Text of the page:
Beware scaling back UK furlough scheme too soon

lorry drivers

The strength of the UK jobs market and rates of pay has been overstated, according to new research, just as the government prepares to cut back its wage support scheme for furloughed workers this week.

There is a risk of “dangerous complacency”, the Resolution Foundation warned, as people are still working fewer hours than they were before the pandemic and headline pay growth is overstated.

Total hours worked in the UK economy are still about 7% below pre-crisis levels, a fall comparable with the depths of recession, according to the thinktank’s analysis based on a poll of 8,000 workers. Underlying annual pay growth remains slower than before the pandemic hit Europe, it added.

From Thursday, the government’s coronavirus job retention scheme will be scaled back. Employers will have to pay 10% of wages for furloughed workers, with the government paying employers another 70% of wages up to a maximum cap. Up to now the government has paid 80% of wages, with no mandatory contribution from employers. Furlough is planned to end completely on 30 September. The latest available data showed that 3.4m people were still on furlough at the end of April.

Bosses in some sectors – notably in hospitality venues such as restaurants and pubs – have complained of labour shortages as they reopen. Evidence of hiring difficulties has prompted hopes of pay rises for workers, while economists around the world are on the lookout for early signs of inflation.

However, the foundation, which researches on living standards, said the data suggests the UK labour market is “lukewarm” rather than overheating, and that it was “nonsense” to portray a tight UK labour market.

The average pay growth over the last two years is running at only 2.2%, the foundation said, compared with official data which shows pay growing at double the speed. Official measures of pay growth – which showed booming 5.6% year-on-year pay growth in the three months to April – have been overstated because of the comparison with the first lockdown, in which large parts of the economy ground to a halt.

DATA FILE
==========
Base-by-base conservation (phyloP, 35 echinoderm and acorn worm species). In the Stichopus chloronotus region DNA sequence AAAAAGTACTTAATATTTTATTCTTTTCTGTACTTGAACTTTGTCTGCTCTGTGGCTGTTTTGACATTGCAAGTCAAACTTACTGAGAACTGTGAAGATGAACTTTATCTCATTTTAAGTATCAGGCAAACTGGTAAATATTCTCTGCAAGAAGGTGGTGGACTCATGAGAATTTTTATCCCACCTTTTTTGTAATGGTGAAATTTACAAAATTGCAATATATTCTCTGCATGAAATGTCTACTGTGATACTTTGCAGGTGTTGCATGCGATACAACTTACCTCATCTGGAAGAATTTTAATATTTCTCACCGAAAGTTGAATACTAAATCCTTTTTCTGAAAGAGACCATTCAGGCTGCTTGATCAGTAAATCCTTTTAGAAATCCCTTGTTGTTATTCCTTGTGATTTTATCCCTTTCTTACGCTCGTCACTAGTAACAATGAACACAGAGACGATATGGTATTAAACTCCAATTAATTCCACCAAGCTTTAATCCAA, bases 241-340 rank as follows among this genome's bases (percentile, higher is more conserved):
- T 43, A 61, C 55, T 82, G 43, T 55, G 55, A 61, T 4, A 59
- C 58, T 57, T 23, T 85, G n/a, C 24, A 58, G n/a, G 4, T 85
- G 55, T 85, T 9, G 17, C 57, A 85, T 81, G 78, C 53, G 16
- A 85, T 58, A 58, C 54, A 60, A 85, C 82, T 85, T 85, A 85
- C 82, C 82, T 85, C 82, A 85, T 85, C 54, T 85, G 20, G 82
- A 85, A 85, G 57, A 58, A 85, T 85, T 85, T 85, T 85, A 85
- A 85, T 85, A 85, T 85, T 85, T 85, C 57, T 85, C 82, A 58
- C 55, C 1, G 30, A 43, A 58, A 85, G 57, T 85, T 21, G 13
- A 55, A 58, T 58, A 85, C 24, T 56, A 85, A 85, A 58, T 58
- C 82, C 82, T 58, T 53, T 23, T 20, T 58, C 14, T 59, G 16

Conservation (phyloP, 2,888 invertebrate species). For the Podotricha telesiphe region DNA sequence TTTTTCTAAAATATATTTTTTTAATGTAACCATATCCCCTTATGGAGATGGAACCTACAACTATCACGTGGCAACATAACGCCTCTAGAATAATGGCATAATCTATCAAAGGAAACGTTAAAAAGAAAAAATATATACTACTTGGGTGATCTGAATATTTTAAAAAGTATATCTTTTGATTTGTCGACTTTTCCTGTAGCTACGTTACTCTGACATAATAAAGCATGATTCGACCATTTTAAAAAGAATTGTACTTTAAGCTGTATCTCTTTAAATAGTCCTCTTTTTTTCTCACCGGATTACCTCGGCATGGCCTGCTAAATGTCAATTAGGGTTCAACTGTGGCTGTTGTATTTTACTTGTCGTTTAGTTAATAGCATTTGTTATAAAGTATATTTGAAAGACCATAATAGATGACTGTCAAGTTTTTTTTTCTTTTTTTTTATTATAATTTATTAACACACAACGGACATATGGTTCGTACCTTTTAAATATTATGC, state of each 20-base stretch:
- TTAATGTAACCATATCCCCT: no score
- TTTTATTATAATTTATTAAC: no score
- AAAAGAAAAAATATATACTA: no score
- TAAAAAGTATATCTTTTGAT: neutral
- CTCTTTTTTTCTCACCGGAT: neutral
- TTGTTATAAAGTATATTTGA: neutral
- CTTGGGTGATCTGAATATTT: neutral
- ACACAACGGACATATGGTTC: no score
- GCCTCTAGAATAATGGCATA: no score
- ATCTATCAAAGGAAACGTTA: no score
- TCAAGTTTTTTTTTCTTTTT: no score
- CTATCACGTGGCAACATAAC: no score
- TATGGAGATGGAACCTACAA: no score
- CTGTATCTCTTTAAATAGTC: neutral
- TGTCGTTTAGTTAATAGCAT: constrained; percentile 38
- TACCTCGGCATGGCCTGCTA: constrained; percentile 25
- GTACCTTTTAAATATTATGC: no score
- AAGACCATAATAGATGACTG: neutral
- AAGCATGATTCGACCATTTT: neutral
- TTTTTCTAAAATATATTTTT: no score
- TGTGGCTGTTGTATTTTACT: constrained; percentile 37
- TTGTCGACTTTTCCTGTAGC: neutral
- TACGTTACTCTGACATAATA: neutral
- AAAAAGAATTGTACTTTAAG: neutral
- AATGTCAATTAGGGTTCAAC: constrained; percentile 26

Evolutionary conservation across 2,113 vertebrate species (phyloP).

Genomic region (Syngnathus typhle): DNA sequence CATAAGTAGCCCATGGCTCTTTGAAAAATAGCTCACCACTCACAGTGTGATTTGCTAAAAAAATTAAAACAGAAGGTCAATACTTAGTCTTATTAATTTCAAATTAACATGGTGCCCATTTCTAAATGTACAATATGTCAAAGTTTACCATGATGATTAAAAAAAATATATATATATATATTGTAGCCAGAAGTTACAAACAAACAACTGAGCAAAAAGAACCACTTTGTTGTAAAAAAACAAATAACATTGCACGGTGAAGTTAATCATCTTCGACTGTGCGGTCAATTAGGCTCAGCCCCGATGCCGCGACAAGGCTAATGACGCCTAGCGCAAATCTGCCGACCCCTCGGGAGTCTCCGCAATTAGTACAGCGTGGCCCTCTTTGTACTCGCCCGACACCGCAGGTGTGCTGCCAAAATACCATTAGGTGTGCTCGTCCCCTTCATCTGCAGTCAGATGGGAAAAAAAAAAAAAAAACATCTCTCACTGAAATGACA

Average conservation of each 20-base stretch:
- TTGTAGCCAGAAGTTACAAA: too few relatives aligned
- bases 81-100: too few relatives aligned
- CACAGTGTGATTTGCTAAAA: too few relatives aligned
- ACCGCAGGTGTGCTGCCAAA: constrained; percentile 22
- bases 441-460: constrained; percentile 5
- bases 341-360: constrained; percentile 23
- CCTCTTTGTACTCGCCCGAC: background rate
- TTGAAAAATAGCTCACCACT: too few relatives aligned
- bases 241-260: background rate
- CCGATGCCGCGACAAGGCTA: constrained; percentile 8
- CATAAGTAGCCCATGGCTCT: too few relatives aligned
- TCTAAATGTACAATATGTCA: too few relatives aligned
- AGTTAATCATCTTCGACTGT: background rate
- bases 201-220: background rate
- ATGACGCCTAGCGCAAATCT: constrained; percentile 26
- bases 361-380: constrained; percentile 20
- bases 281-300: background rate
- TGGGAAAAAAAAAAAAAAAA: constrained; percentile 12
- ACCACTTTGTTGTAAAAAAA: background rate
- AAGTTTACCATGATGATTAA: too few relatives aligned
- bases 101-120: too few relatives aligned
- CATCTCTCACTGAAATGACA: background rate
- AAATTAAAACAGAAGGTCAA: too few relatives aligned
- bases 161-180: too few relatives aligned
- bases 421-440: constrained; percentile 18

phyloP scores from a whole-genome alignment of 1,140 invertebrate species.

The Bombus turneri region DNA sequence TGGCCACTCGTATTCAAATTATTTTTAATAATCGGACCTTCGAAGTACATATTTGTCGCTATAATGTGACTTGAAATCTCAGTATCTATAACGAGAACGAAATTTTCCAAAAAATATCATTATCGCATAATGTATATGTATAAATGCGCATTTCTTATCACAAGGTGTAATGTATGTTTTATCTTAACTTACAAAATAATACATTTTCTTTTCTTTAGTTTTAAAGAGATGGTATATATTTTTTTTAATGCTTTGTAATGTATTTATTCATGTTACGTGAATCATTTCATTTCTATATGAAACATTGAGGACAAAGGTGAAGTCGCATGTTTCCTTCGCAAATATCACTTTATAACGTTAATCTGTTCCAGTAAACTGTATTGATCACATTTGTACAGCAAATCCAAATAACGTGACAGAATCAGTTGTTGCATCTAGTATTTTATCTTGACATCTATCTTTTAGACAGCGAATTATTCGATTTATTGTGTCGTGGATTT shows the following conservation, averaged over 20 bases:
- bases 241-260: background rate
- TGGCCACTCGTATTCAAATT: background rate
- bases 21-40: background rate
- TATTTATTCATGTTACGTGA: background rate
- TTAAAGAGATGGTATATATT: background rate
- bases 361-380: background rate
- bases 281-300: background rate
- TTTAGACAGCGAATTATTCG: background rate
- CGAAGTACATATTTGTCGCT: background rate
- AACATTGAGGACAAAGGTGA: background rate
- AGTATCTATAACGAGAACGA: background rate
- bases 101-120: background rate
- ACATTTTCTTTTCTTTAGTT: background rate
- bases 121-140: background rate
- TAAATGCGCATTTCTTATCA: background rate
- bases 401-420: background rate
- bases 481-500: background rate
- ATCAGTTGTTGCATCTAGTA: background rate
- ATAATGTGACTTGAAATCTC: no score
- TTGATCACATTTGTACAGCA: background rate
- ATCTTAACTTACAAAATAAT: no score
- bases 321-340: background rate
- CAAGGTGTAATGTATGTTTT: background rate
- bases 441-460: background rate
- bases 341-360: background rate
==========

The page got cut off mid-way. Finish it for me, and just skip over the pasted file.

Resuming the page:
Data from Incomes Data Research, a pay research organisation, showed that the median pay rise in the three months to May was only 2%, based on analysis of pay settlements for 1.3m workers. That compares with a current inflation rate of 2.1%, above the Bank of England’s 2% target.

“The UK economy is bouncing back rapidly after a deep and painful recession. It’s particularly welcome to see so many furloughed staff back working again,” said Gregory Thwaites, research director at the Resolution Foundation.

“But these encouraging signs risk breeding dangerous complacency, as people overplay the health of the labour market, and underplay the risks that still lie ahead.”

Kate Bell, the head of economics at the Trades Union Congress, cautioned that evidence of significant upward pressure on pay was still limited. She said that the tapering of the furlough scheme should be pushed back at least a month until restrictions on businesses are removed, including a total ban on nightclubs reopening until at least 19 July.

“Nobody really knows how fragile the current situation is,” Bell said. “There are a lot of workers in the hospitality sector still on furlough. We don’t know what is going to happen to those businesses and those workers.”

Bell said that the TUC’s affiliate unions had seen some evidence of worker shortages in specific jobs such as lorry drivers and care workers, but warned that these appeared to be “isolated pockets”.

“A recovering labour market is not the same as a recovered one,” said Thwaites. “Labour shortages in hospitality aren’t a huge problem, and there is no real evidence of a new pay boom. Instead these things are part of the bumpy ride that emerging from a pandemic inevitably involves.”